Bury my heart at Wounded Knee [an Indian history of the American West]

Dee Brown, 1908-2002

Sound recording - 2009

The systematic destruction of the American Indians, told in the words of those who were there.

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COMPACT DISC/970.5/Brown
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2nd Floor COMPACT DISC/970.5/Brown Checked In
[Ashland, OR] : Blackstone Audio p2009.
Main Author
Dee Brown, 1908-2002 (-)
Other Authors
Grover Gardner (-)
Item Description
Subtitle from container.
Unabridged recording of the book published in 1971.
Physical Description
12 compact discs (ca. 14 hrs., 30 min.) : digital ; 4 3/4 in
Contents unavailable.
Review by Booklist Review

It is a hard fact that history creates winners and losers. Brown's landmark work, first published in 1970, movingly illustrated that truism as he narrates the destruction of the cultures of various Native American groups in the trans-Mississippi west between 1860-90. Brown, who was a librarian at the University of Illinois for decades, was determined to balance the books by writing an account of the winning of the West from a Native American perspective. This latest edition, embellished by more than 300 illustrations and several interesting essays, has both the weaknesses and strengths of the original work. Critics, with some justification, have noted Brown's glossing over the unsavory aspects of some Native American groups, including their idealization of warfare. In his efforts to portray Native Americans as victims, his constant emphasis on American rapaciousness and duplicity is over the top. Still, Brown's essential message retains its power and conveys eloquently the tragedy of a people displaced and humiliated by the advance of an expanding aggressive civilization that they could neither cope with nor comprehend.--Freeman, Jay Copyright 2009 Booklist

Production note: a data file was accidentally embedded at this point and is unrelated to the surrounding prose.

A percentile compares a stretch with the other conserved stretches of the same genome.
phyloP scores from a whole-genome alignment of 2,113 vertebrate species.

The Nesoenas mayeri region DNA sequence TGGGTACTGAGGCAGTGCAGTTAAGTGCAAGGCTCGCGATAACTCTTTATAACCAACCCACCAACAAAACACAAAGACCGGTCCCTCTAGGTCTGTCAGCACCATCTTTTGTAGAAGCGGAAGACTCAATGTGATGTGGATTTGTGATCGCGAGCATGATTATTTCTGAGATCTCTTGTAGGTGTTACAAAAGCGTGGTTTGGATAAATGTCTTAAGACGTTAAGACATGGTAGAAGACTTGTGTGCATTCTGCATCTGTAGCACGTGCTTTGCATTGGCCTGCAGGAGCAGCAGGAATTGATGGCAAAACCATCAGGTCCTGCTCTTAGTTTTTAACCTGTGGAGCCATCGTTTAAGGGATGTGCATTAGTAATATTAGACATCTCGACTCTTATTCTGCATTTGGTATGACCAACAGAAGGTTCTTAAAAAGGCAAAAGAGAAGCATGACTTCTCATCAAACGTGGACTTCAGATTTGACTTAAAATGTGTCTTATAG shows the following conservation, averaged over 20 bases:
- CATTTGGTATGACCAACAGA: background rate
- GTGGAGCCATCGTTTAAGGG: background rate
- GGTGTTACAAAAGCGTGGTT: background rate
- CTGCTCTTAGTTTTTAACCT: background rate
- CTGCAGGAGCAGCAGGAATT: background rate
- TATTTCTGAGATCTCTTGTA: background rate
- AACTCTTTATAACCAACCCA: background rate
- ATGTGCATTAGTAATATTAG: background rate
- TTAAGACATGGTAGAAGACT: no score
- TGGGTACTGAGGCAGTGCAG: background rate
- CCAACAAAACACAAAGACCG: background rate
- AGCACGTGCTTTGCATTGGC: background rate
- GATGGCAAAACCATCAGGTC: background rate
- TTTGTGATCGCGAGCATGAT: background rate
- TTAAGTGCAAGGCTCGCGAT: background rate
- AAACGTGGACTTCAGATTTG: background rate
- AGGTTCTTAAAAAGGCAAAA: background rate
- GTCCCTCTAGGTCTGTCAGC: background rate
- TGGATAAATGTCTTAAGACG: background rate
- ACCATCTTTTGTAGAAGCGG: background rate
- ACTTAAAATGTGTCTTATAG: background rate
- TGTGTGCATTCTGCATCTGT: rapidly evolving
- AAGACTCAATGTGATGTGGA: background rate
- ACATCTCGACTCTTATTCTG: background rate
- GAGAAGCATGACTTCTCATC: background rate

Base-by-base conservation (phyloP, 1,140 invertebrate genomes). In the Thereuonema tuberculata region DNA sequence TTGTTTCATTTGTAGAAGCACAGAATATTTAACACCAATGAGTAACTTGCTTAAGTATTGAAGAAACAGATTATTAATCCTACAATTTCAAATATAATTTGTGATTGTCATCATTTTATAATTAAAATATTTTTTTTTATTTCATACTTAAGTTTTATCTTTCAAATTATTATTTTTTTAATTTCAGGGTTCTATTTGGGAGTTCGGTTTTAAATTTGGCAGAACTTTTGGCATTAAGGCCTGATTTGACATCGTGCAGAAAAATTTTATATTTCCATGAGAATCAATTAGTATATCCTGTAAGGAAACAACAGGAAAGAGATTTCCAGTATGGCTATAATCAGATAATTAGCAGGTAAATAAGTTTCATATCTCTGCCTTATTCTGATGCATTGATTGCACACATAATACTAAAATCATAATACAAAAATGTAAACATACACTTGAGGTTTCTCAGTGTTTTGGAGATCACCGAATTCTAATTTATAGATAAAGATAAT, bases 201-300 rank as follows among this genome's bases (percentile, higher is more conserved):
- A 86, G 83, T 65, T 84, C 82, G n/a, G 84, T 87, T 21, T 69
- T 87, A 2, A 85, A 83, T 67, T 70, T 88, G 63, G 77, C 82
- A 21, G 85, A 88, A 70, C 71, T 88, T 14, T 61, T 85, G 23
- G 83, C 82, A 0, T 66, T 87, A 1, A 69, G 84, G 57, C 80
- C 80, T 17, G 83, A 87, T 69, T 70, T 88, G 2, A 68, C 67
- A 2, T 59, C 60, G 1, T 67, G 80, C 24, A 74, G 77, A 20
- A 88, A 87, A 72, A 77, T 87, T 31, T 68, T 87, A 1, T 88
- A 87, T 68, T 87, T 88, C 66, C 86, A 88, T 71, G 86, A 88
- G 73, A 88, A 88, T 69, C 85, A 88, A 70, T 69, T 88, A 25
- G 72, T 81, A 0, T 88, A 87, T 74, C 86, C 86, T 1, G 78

From Booklist, Copyright (c) American Library Association. Used with permission.
Review by Library Journal Review

Brown's 1970 classic captures the Native American experience during the latter half of the 19th century. He describes how the U.S. government systematically eradicated Native groups to seize their homelands for distribution to white settlers. The escalating barbarity of the warfare culminated in the 1890 massacre at Wounded Knee, SD, one of the worst atrocities ever committed by the U.S. military. Brown's monograph, alongside works such as Vine Deloria Jr.'s Custer Died for Your Sins, ushered in an era in Native American studies where the perspectives of Native peoples were brought to the fore. The original text is supplemented with full-color maps, illustrations, and photographs. Interspersed throughout are excerpts from the writings of Alvin M. Josephy Jr. and Russell Means that bring Brown's work into the present day. Verdict This new edition is highly recommended for all readers interested in U.S. history.-John Burch, Campbellsville Univ. Lib., KY (c) Copyright 2010. Library Journals LLC, a wholly owned subsidiary of Media Source, Inc. No redistribution permitted.

(c) Copyright Library Journals LLC, a wholly owned subsidiary of Media Source, Inc. No redistribution permitted.